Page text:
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Something is stirring in the graveyard... again

8 April 2015
The Stone-Safe demonstration last year.

The spat between Anton Matthews, the proprietor of the StoneSafe memorial fixing system, and the National Association of Memorial Masons (NAMM) continues. The latest is that NAMM's solicitors have this month (February) sent Anton Matthews a letter demanding the withdrawal of claims in an advertisement for his Stone-Safe memorial fixing system that he inserted in magazines read by cemetery authorities.

Anton Matthews maintains that the ground anchor fixing system of the type approved by NAMM cannot prevent a headstone from being toppled in the soil conditions required by British Standard 8415 (medium sand or gravel) when exposed to the loads required by the Standard*. NAMM disputes this and points out that there has been no failure of a memorial fixed using a ground anchor it has approved.

The Stone-Safe advertisement states that "the only single precast concrete base / stability system that complies with the above British Standard and satisfies the British Standards Institute [sic] is the Stone-Safe bolted headstone solution".

Anton bases his assertion on a public demonstration he carried out last year that compared his fixing system with a NAMM-approved ground anchor. NSS magazine was among the witnesses of that demonstration. You can watch our video of it here.

Anton dug pits that he filled with sand to create reproducible test conditions. His system supported a memorial up to 150kg, hardly moving, while the ground anchor-supported headstone reached a maximum load of 63kg before being pulled over.

NAMM says the pits are not required in the British Standard and maintains that the soil conditions where it has carried out its tests in a Northampton cemetery satisfy the requirements of BS8415.

So Anton gained permission from the cemetery authorities at Northampton to test the soil conditions in the area NAMM had carried out its tests.

According to BS8415, the ground conditions can be tested using a sharp, pointed wooden stake 50mm square. To satisfy the conditions, it should be possible to drive the stake into the ground, with some difficulty, using a 5kg hammer. So Anton tried, after digging a shallow hole to remove the top soil. You can watch his efforts on the video here.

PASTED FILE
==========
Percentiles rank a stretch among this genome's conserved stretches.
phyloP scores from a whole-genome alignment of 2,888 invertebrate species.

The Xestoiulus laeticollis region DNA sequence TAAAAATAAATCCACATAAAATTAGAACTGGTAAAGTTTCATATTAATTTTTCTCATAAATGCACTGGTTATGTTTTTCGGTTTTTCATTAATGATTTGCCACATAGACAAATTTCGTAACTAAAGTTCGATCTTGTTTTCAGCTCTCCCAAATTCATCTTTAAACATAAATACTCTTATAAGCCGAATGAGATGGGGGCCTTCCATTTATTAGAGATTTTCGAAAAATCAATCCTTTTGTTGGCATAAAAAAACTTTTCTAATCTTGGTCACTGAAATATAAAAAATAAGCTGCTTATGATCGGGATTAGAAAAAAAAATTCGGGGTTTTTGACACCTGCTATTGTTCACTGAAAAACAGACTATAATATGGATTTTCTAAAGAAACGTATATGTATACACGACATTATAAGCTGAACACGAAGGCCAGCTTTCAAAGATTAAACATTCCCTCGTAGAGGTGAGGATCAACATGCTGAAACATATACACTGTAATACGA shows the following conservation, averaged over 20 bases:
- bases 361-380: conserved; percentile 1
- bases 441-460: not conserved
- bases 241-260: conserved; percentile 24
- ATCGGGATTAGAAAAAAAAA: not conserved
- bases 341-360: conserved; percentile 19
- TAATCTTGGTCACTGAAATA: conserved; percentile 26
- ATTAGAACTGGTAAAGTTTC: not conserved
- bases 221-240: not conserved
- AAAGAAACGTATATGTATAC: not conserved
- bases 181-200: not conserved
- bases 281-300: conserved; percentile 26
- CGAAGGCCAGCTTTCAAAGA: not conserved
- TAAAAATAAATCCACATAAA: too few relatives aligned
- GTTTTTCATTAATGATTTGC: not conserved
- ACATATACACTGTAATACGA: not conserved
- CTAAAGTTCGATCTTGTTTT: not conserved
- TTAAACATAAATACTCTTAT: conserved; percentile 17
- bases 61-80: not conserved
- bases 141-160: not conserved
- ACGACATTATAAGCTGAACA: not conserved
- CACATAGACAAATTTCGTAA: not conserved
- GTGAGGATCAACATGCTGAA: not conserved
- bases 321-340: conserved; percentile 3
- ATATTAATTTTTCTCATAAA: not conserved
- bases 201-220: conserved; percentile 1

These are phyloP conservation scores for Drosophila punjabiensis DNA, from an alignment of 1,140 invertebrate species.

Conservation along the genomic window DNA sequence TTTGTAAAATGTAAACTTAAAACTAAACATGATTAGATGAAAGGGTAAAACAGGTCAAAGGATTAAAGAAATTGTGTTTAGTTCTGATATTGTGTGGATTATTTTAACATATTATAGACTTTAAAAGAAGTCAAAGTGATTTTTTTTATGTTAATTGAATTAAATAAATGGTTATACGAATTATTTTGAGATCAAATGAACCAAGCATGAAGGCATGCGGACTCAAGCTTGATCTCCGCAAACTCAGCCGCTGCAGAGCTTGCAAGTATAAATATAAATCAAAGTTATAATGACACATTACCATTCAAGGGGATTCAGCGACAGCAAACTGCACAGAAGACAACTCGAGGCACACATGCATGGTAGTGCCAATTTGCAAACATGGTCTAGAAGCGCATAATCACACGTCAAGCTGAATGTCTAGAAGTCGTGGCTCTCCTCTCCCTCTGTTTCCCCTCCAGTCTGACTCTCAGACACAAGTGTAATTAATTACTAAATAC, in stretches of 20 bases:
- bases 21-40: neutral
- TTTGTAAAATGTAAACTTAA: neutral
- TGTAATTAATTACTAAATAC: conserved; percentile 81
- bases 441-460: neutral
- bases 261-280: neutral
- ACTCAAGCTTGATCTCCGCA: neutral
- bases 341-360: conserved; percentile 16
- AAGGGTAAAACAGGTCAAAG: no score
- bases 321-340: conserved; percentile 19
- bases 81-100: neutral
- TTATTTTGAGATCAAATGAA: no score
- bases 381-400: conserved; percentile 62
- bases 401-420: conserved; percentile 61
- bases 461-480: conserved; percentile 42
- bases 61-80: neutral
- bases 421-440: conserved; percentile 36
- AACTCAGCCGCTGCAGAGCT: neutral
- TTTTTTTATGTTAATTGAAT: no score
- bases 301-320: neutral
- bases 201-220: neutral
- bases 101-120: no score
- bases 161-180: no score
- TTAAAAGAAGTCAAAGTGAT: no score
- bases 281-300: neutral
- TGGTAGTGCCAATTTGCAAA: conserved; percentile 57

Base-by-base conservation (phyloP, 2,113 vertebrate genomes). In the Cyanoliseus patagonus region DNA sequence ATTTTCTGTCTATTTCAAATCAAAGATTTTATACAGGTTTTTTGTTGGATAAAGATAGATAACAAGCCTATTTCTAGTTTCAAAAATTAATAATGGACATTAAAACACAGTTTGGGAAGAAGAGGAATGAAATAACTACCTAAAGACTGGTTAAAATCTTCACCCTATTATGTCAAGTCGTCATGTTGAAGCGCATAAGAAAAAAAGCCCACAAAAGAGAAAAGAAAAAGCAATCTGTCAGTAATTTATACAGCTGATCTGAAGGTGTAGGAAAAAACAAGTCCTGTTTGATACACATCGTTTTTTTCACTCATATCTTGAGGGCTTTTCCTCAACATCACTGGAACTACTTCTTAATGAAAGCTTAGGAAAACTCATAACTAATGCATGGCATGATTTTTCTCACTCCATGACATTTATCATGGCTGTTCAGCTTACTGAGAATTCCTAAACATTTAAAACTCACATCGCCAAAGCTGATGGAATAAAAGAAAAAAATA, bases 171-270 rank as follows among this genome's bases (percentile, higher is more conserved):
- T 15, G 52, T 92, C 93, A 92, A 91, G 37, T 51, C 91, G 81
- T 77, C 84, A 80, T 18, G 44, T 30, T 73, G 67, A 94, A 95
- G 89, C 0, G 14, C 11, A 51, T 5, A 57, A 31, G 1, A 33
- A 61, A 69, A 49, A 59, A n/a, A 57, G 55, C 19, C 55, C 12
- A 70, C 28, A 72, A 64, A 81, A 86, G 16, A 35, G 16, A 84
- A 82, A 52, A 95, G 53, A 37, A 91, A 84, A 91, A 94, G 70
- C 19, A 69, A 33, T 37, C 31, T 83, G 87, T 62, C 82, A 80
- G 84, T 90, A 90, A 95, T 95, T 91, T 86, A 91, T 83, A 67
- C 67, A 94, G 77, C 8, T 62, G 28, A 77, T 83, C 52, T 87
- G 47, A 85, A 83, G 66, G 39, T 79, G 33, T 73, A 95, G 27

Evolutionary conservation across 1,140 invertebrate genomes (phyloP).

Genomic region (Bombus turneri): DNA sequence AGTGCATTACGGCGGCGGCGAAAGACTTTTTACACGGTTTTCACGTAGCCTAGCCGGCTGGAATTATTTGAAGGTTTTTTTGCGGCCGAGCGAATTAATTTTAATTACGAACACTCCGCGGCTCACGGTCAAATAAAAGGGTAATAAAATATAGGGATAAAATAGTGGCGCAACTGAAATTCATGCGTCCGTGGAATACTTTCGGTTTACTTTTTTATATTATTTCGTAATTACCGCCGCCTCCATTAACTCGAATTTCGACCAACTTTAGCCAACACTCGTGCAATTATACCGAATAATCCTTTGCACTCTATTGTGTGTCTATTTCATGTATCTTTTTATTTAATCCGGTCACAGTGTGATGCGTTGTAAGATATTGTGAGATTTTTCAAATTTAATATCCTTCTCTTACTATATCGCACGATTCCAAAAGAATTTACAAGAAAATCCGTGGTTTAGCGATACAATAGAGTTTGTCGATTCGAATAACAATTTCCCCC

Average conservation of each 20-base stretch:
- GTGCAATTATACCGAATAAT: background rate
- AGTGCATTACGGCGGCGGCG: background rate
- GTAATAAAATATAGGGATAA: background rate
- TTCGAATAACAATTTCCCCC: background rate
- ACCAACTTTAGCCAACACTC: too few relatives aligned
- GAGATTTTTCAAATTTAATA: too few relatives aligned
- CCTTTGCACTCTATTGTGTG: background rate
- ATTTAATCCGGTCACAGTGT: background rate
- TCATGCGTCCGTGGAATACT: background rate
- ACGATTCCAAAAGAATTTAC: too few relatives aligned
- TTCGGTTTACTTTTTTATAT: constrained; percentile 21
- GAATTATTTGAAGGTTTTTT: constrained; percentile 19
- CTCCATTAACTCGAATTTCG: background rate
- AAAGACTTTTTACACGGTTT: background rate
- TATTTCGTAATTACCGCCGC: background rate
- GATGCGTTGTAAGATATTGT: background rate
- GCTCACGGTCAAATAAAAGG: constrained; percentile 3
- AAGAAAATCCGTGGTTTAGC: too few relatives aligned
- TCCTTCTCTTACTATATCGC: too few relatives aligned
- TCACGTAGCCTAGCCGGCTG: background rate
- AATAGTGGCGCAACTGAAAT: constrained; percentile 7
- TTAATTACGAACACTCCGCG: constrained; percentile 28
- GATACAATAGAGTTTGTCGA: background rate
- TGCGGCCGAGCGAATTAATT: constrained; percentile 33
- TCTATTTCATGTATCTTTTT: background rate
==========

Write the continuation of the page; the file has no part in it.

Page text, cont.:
Believing he had demonstrated that the soil conditions where NAMM had carried out its tests did not comply with the requirements of the British Standard, he published his advertisement.

NAMM has responded on a section of its website dedicated to burial authorities. You can read the entire document here. It explains why NAMM does not agree with Anton's conclusions and points out what it says are errors in the advertisement.

It sums up by saying: "The National Association of Memorial Masons' (NAMM) advice is to disregard this false propaganda as Stone-Safe are continuing to undermine current legislation in favour of their own commercial interests by trying to discredit other ground anchor manufacturers."

Not about to let it rest at that, Anton has responded in a letter to NSS. He says he is trying to get the British Standards Institution committee that deals with various standards relating to natural stone, BS8415 among them, to require fixing systems to be tested in pits dug and filled for the purpose, so that the test conditions can be standardised.

In the meantime, he says he does not believe he has anything to apologise for in placing his advertisement and will contend the allegations made in the letter from NAMM's solicitors.

*BS8415 requires fixing systems to be tested to withstand a loading of 150kg, although a memorial is only required to withstand a loading of 70kg when the memorial mason walks away from it after fixing it. The Ministry of Justice told cemetery authorities in 2007 to stop toppling and staking memorials and to assess the risks sensibly up to 35kg. In 2009 it issued more guidance on what it considers sensible risk assessment in a publication called Managing the Safety of Burial Ground Memorials – Practical advice for dealing with unstable memorials. No loading weights are included in that document, which says visual inspections will often surfice, supported if necessary by hand testing to see if they wobble. 

 

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